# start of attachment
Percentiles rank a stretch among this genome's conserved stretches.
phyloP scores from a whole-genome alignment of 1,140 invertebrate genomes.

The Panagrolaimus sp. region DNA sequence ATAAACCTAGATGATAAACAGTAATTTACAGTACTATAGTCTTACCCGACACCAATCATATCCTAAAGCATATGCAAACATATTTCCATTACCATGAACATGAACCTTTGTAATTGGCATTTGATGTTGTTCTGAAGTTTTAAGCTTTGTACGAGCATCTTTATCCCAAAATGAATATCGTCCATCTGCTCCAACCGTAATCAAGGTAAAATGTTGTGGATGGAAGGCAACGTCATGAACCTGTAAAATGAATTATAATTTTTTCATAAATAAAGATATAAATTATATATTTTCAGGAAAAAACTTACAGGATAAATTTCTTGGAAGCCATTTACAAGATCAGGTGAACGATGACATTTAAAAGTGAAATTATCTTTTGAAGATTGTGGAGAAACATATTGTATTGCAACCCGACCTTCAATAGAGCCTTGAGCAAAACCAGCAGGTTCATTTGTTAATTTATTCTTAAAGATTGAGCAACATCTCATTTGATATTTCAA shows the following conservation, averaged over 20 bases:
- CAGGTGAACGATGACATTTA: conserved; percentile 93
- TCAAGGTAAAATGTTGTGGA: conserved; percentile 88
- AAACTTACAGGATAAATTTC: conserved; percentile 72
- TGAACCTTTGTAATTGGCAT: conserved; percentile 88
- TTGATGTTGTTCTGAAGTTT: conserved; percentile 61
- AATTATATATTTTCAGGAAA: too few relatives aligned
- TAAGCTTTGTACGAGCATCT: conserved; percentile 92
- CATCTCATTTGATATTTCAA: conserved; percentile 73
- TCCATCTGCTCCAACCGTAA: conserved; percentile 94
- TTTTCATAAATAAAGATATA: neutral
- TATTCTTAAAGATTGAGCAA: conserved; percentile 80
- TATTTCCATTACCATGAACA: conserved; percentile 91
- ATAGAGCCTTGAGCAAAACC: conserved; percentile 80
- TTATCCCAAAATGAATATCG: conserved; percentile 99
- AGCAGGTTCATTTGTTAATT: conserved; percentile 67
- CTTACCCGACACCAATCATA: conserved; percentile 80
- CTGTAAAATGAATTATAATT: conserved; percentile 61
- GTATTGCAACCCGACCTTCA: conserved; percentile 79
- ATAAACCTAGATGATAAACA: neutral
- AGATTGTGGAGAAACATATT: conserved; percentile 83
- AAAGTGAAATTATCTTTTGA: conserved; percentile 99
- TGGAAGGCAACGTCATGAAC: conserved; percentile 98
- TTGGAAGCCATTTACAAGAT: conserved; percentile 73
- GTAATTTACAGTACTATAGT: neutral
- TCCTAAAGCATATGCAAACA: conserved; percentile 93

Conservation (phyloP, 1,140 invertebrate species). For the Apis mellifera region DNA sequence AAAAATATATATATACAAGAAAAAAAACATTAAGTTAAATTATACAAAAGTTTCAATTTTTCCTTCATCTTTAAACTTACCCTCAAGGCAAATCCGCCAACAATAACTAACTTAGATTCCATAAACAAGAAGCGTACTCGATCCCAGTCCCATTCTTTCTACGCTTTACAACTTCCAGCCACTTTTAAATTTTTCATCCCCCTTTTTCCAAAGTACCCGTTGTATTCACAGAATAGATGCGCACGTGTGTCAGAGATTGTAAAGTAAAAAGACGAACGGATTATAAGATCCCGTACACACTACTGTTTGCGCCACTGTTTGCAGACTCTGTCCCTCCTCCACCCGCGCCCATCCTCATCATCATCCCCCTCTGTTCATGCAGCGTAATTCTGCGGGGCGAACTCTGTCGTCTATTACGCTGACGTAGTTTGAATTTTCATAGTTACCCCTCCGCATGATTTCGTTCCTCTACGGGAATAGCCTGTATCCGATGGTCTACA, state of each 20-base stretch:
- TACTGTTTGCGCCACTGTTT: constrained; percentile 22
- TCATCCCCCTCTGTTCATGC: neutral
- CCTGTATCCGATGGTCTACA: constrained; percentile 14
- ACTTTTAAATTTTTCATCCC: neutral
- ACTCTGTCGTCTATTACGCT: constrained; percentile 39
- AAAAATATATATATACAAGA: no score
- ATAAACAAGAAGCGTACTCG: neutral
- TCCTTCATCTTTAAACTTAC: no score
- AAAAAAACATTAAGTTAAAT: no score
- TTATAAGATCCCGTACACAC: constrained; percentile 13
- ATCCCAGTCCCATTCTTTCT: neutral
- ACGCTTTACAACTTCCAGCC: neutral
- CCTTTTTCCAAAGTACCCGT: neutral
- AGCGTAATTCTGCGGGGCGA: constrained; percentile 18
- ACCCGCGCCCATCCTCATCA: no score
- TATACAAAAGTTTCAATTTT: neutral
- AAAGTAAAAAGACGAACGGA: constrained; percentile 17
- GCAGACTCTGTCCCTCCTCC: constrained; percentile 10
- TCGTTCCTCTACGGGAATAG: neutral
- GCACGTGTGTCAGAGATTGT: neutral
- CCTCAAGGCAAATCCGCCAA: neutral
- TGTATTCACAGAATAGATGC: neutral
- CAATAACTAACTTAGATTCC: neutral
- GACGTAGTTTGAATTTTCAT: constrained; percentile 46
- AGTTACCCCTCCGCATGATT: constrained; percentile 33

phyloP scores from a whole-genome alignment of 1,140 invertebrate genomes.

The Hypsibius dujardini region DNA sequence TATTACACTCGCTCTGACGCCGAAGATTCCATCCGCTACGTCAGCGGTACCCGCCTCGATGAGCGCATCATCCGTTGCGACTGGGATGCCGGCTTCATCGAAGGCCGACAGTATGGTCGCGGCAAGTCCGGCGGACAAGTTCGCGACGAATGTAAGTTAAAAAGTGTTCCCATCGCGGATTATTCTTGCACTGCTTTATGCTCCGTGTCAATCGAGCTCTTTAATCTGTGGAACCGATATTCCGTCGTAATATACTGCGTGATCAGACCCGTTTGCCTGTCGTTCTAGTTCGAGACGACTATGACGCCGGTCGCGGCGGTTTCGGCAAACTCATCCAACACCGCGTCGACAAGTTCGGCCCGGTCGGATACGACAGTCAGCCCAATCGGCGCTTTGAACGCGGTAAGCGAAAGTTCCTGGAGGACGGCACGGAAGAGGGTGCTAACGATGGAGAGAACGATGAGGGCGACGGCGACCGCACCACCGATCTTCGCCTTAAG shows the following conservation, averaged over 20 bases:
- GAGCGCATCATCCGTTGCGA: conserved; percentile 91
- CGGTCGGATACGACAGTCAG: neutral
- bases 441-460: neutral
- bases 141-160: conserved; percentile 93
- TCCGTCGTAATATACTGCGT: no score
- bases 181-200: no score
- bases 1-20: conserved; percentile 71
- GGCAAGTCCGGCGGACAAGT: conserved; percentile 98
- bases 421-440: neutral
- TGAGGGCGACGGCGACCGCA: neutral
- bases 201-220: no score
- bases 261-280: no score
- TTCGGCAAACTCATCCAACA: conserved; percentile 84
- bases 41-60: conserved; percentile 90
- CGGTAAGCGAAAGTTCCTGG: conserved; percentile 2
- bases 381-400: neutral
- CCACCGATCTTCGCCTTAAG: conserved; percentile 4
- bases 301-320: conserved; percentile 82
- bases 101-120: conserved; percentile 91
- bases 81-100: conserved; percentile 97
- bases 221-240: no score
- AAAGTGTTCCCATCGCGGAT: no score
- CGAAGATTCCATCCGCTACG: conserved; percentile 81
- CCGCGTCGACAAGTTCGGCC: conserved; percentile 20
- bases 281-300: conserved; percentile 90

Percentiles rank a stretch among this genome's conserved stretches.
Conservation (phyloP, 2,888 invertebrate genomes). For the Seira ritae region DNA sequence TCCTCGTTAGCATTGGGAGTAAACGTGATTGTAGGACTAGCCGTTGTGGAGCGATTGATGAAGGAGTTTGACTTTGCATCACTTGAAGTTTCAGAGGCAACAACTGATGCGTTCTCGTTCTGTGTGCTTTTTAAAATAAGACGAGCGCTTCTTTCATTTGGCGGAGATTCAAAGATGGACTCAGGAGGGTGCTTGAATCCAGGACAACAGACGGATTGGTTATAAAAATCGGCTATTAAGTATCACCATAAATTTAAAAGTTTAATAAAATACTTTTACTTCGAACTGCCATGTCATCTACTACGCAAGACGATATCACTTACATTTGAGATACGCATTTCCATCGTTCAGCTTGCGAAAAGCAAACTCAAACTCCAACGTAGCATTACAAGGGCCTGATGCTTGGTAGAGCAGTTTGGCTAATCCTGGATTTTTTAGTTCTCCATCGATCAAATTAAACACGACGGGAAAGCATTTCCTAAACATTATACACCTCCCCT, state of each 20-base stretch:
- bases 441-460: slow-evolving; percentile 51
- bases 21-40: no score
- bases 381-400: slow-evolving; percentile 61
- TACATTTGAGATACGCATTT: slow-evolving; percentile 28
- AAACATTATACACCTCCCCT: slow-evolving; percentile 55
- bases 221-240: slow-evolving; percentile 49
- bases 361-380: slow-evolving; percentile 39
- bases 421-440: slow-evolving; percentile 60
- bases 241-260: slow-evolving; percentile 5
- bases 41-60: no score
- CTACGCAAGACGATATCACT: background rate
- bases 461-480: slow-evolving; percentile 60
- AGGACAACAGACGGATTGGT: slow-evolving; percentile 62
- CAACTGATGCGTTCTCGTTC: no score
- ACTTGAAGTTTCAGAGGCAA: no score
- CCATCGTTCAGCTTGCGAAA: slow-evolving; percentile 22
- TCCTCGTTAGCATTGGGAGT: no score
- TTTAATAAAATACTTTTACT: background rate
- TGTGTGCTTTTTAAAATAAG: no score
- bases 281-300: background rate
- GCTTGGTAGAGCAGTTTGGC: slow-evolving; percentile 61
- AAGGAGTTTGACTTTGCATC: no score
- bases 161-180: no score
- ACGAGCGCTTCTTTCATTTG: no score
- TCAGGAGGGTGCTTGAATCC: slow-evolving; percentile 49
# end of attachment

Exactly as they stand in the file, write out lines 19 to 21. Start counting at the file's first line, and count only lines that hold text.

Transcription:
- CTTACCCGACACCAATCATA: conserved; percentile 80
- CTGTAAAATGAATTATAATT: conserved; percentile 61
- GTATTGCAACCCGACCTTCA: conserved; percentile 79